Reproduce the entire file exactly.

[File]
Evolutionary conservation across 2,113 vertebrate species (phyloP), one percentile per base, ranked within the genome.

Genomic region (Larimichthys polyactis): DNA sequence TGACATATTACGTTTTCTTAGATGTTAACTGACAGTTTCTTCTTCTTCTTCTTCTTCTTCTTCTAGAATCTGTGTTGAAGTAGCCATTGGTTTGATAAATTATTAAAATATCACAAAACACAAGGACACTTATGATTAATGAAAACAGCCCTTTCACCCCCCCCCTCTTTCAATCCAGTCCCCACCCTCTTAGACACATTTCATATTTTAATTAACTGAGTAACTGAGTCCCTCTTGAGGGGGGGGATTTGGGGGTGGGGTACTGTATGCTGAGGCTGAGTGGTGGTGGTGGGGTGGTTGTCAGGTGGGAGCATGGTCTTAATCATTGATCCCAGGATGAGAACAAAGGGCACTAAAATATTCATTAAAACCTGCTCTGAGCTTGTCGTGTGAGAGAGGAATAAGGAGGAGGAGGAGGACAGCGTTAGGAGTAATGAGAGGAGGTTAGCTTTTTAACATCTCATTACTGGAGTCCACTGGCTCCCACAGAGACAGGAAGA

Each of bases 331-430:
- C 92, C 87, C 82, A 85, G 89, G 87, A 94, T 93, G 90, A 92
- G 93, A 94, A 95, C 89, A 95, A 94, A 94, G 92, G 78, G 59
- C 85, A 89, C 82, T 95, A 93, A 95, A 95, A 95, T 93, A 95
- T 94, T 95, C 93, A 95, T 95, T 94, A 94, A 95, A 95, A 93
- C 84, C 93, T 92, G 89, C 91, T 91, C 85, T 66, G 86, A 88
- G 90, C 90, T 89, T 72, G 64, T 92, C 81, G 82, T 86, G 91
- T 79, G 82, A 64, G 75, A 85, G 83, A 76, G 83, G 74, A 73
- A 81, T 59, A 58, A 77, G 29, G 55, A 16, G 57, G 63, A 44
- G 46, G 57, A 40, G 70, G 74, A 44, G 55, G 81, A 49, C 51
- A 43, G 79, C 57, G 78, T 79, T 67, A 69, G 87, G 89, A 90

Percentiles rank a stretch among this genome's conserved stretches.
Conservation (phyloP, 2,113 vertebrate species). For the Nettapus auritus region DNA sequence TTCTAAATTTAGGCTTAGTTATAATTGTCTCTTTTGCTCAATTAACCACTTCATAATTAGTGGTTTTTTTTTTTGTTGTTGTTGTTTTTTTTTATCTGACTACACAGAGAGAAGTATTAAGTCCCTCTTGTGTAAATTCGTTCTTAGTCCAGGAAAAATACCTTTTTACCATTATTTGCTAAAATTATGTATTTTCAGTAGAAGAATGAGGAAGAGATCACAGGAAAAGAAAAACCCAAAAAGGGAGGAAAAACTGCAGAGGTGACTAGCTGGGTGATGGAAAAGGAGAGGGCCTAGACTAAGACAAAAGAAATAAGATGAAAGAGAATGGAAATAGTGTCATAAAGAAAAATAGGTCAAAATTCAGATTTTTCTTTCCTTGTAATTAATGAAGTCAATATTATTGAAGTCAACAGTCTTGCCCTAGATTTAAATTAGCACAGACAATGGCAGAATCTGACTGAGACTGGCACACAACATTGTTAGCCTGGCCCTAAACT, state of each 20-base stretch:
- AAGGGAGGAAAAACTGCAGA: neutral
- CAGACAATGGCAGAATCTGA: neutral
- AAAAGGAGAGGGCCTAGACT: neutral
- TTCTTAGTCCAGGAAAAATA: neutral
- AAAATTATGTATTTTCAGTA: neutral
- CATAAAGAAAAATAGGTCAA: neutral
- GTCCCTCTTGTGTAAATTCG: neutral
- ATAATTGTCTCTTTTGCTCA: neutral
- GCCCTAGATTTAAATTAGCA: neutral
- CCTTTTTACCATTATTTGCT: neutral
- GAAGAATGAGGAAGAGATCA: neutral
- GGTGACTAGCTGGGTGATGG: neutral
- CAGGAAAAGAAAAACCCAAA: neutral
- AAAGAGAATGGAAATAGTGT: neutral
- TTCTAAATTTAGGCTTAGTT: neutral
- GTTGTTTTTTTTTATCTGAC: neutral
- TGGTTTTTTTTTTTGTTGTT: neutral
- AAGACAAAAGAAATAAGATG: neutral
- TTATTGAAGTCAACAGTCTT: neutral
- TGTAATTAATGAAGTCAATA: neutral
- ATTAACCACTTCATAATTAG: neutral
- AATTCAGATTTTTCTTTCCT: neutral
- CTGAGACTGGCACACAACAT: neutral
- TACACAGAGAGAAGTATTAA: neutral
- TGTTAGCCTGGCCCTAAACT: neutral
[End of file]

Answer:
Evolutionary conservation across 2,113 vertebrate species (phyloP), one percentile per base, ranked within the genome.

Genomic region (Larimichthys polyactis): DNA sequence TGACATATTACGTTTTCTTAGATGTTAACTGACAGTTTCTTCTTCTTCTTCTTCTTCTTCTTCTAGAATCTGTGTTGAAGTAGCCATTGGTTTGATAAATTATTAAAATATCACAAAACACAAGGACACTTATGATTAATGAAAACAGCCCTTTCACCCCCCCCCTCTTTCAATCCAGTCCCCACCCTCTTAGACACATTTCATATTTTAATTAACTGAGTAACTGAGTCCCTCTTGAGGGGGGGGATTTGGGGGTGGGGTACTGTATGCTGAGGCTGAGTGGTGGTGGTGGGGTGGTTGTCAGGTGGGAGCATGGTCTTAATCATTGATCCCAGGATGAGAACAAAGGGCACTAAAATATTCATTAAAACCTGCTCTGAGCTTGTCGTGTGAGAGAGGAATAAGGAGGAGGAGGAGGACAGCGTTAGGAGTAATGAGAGGAGGTTAGCTTTTTAACATCTCATTACTGGAGTCCACTGGCTCCCACAGAGACAGGAAGA

Each of bases 331-430:
- C 92, C 87, C 82, A 85, G 89, G 87, A 94, T 93, G 90, A 92
- G 93, A 94, A 95, C 89, A 95, A 94, A 94, G 92, G 78, G 59
- C 85, A 89, C 82, T 95, A 93, A 95, A 95, A 95, T 93, A 95
- T 94, T 95, C 93, A 95, T 95, T 94, A 94, A 95, A 95, A 93
- C 84, C 93, T 92, G 89, C 91, T 91, C 85, T 66, G 86, A 88
- G 90, C 90, T 89, T 72, G 64, T 92, C 81, G 82, T 86, G 91
- T 79, G 82, A 64, G 75, A 85, G 83, A 76, G 83, G 74, A 73
- A 81, T 59, A 58, A 77, G 29, G 55, A 16, G 57, G 63, A 44
- G 46, G 57, A 40, G 70, G 74, A 44, G 55, G 81, A 49, C 51
- A 43, G 79, C 57, G 78, T 79, T 67, A 69, G 87, G 89, A 90

Percentiles rank a stretch among this genome's conserved stretches.
Conservation (phyloP, 2,113 vertebrate species). For the Nettapus auritus region DNA sequence TTCTAAATTTAGGCTTAGTTATAATTGTCTCTTTTGCTCAATTAACCACTTCATAATTAGTGGTTTTTTTTTTTGTTGTTGTTGTTTTTTTTTATCTGACTACACAGAGAGAAGTATTAAGTCCCTCTTGTGTAAATTCGTTCTTAGTCCAGGAAAAATACCTTTTTACCATTATTTGCTAAAATTATGTATTTTCAGTAGAAGAATGAGGAAGAGATCACAGGAAAAGAAAAACCCAAAAAGGGAGGAAAAACTGCAGAGGTGACTAGCTGGGTGATGGAAAAGGAGAGGGCCTAGACTAAGACAAAAGAAATAAGATGAAAGAGAATGGAAATAGTGTCATAAAGAAAAATAGGTCAAAATTCAGATTTTTCTTTCCTTGTAATTAATGAAGTCAATATTATTGAAGTCAACAGTCTTGCCCTAGATTTAAATTAGCACAGACAATGGCAGAATCTGACTGAGACTGGCACACAACATTGTTAGCCTGGCCCTAAACT, state of each 20-base stretch:
- AAGGGAGGAAAAACTGCAGA: neutral
- CAGACAATGGCAGAATCTGA: neutral
- AAAAGGAGAGGGCCTAGACT: neutral
- TTCTTAGTCCAGGAAAAATA: neutral
- AAAATTATGTATTTTCAGTA: neutral
- CATAAAGAAAAATAGGTCAA: neutral
- GTCCCTCTTGTGTAAATTCG: neutral
- ATAATTGTCTCTTTTGCTCA: neutral
- GCCCTAGATTTAAATTAGCA: neutral
- CCTTTTTACCATTATTTGCT: neutral
- GAAGAATGAGGAAGAGATCA: neutral
- GGTGACTAGCTGGGTGATGG: neutral
- CAGGAAAAGAAAAACCCAAA: neutral
- AAAGAGAATGGAAATAGTGT: neutral
- TTCTAAATTTAGGCTTAGTT: neutral
- GTTGTTTTTTTTTATCTGAC: neutral
- TGGTTTTTTTTTTTGTTGTT: neutral
- AAGACAAAAGAAATAAGATG: neutral
- TTATTGAAGTCAACAGTCTT: neutral
- TGTAATTAATGAAGTCAATA: neutral
- ATTAACCACTTCATAATTAG: neutral
- AATTCAGATTTTTCTTTCCT: neutral
- CTGAGACTGGCACACAACAT: neutral
- TACACAGAGAGAAGTATTAA: neutral
- TGTTAGCCTGGCCCTAAACT: neutral